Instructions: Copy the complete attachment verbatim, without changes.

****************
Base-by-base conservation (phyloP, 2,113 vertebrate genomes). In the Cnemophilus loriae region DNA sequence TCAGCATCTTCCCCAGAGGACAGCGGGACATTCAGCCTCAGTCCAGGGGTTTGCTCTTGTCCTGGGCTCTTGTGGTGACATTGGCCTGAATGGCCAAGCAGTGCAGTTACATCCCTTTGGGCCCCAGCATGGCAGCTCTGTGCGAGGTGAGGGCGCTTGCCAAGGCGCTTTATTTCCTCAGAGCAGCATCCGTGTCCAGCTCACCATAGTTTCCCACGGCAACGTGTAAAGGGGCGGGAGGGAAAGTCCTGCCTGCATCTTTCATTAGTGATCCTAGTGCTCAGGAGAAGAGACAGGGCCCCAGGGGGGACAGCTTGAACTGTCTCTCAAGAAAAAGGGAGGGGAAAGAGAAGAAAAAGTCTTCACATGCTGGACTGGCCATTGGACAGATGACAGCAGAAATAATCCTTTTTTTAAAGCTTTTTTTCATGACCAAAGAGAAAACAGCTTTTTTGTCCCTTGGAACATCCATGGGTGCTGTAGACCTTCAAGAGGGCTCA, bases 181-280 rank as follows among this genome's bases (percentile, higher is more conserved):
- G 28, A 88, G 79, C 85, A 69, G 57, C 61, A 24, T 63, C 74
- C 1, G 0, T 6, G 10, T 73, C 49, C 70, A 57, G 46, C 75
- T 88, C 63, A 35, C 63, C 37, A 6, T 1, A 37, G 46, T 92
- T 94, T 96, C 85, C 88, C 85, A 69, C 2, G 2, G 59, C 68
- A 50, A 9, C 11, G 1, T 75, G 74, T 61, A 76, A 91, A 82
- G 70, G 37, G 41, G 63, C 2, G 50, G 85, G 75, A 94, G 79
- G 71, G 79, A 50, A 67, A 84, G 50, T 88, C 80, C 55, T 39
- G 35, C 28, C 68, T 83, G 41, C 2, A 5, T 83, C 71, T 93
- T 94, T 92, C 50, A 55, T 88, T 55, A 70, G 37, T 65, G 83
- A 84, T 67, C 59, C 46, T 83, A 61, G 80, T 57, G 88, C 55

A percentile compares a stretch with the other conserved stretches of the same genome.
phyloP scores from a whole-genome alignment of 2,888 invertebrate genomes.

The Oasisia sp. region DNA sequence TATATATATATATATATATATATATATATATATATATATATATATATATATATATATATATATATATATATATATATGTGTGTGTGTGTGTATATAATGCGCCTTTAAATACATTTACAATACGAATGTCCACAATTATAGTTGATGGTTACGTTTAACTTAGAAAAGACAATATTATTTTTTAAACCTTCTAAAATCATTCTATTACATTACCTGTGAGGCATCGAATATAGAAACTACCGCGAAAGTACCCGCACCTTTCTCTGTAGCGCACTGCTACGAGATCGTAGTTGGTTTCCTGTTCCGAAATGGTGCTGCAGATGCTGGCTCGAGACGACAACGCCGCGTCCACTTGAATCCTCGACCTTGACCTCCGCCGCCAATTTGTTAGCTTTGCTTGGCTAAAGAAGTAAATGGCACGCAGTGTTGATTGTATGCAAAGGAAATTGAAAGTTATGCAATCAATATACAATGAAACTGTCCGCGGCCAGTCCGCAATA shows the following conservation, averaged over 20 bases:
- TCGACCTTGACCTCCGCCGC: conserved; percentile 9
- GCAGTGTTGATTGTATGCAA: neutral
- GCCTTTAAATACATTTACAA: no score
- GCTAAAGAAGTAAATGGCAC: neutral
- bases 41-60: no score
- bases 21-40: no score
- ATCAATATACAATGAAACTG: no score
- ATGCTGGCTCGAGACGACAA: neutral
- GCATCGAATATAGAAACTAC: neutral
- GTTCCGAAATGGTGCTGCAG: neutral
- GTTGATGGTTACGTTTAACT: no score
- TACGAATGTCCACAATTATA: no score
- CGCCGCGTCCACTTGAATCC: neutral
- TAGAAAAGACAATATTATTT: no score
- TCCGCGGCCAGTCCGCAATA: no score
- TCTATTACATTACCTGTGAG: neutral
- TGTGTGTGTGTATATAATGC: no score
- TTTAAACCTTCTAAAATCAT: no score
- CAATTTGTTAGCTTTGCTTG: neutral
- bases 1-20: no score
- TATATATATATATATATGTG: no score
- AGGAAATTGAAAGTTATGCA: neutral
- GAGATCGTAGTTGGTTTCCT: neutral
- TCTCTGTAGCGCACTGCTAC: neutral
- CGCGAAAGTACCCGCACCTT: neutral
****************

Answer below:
Base-by-base conservation (phyloP, 2,113 vertebrate genomes). In the Cnemophilus loriae region DNA sequence TCAGCATCTTCCCCAGAGGACAGCGGGACATTCAGCCTCAGTCCAGGGGTTTGCTCTTGTCCTGGGCTCTTGTGGTGACATTGGCCTGAATGGCCAAGCAGTGCAGTTACATCCCTTTGGGCCCCAGCATGGCAGCTCTGTGCGAGGTGAGGGCGCTTGCCAAGGCGCTTTATTTCCTCAGAGCAGCATCCGTGTCCAGCTCACCATAGTTTCCCACGGCAACGTGTAAAGGGGCGGGAGGGAAAGTCCTGCCTGCATCTTTCATTAGTGATCCTAGTGCTCAGGAGAAGAGACAGGGCCCCAGGGGGGACAGCTTGAACTGTCTCTCAAGAAAAAGGGAGGGGAAAGAGAAGAAAAAGTCTTCACATGCTGGACTGGCCATTGGACAGATGACAGCAGAAATAATCCTTTTTTTAAAGCTTTTTTTCATGACCAAAGAGAAAACAGCTTTTTTGTCCCTTGGAACATCCATGGGTGCTGTAGACCTTCAAGAGGGCTCA, bases 181-280 rank as follows among this genome's bases (percentile, higher is more conserved):
- G 28, A 88, G 79, C 85, A 69, G 57, C 61, A 24, T 63, C 74
- C 1, G 0, T 6, G 10, T 73, C 49, C 70, A 57, G 46, C 75
- T 88, C 63, A 35, C 63, C 37, A 6, T 1, A 37, G 46, T 92
- T 94, T 96, C 85, C 88, C 85, A 69, C 2, G 2, G 59, C 68
- A 50, A 9, C 11, G 1, T 75, G 74, T 61, A 76, A 91, A 82
- G 70, G 37, G 41, G 63, C 2, G 50, G 85, G 75, A 94, G 79
- G 71, G 79, A 50, A 67, A 84, G 50, T 88, C 80, C 55, T 39
- G 35, C 28, C 68, T 83, G 41, C 2, A 5, T 83, C 71, T 93
- T 94, T 92, C 50, A 55, T 88, T 55, A 70, G 37, T 65, G 83
- A 84, T 67, C 59, C 46, T 83, A 61, G 80, T 57, G 88, C 55

A percentile compares a stretch with the other conserved stretches of the same genome.
phyloP scores from a whole-genome alignment of 2,888 invertebrate genomes.

The Oasisia sp. region DNA sequence TATATATATATATATATATATATATATATATATATATATATATATATATATATATATATATATATATATATATATATGTGTGTGTGTGTGTATATAATGCGCCTTTAAATACATTTACAATACGAATGTCCACAATTATAGTTGATGGTTACGTTTAACTTAGAAAAGACAATATTATTTTTTAAACCTTCTAAAATCATTCTATTACATTACCTGTGAGGCATCGAATATAGAAACTACCGCGAAAGTACCCGCACCTTTCTCTGTAGCGCACTGCTACGAGATCGTAGTTGGTTTCCTGTTCCGAAATGGTGCTGCAGATGCTGGCTCGAGACGACAACGCCGCGTCCACTTGAATCCTCGACCTTGACCTCCGCCGCCAATTTGTTAGCTTTGCTTGGCTAAAGAAGTAAATGGCACGCAGTGTTGATTGTATGCAAAGGAAATTGAAAGTTATGCAATCAATATACAATGAAACTGTCCGCGGCCAGTCCGCAATA shows the following conservation, averaged over 20 bases:
- TCGACCTTGACCTCCGCCGC: conserved; percentile 9
- GCAGTGTTGATTGTATGCAA: neutral
- GCCTTTAAATACATTTACAA: no score
- GCTAAAGAAGTAAATGGCAC: neutral
- bases 41-60: no score
- bases 21-40: no score
- ATCAATATACAATGAAACTG: no score
- ATGCTGGCTCGAGACGACAA: neutral
- GCATCGAATATAGAAACTAC: neutral
- GTTCCGAAATGGTGCTGCAG: neutral
- GTTGATGGTTACGTTTAACT: no score
- TACGAATGTCCACAATTATA: no score
- CGCCGCGTCCACTTGAATCC: neutral
- TAGAAAAGACAATATTATTT: no score
- TCCGCGGCCAGTCCGCAATA: no score
- TCTATTACATTACCTGTGAG: neutral
- TGTGTGTGTGTATATAATGC: no score
- TTTAAACCTTCTAAAATCAT: no score
- CAATTTGTTAGCTTTGCTTG: neutral
- bases 1-20: no score
- TATATATATATATATATGTG: no score
- AGGAAATTGAAAGTTATGCA: neutral
- GAGATCGTAGTTGGTTTCCT: neutral
- TCTCTGTAGCGCACTGCTAC: neutral
- CGCGAAAGTACCCGCACCTT: neutral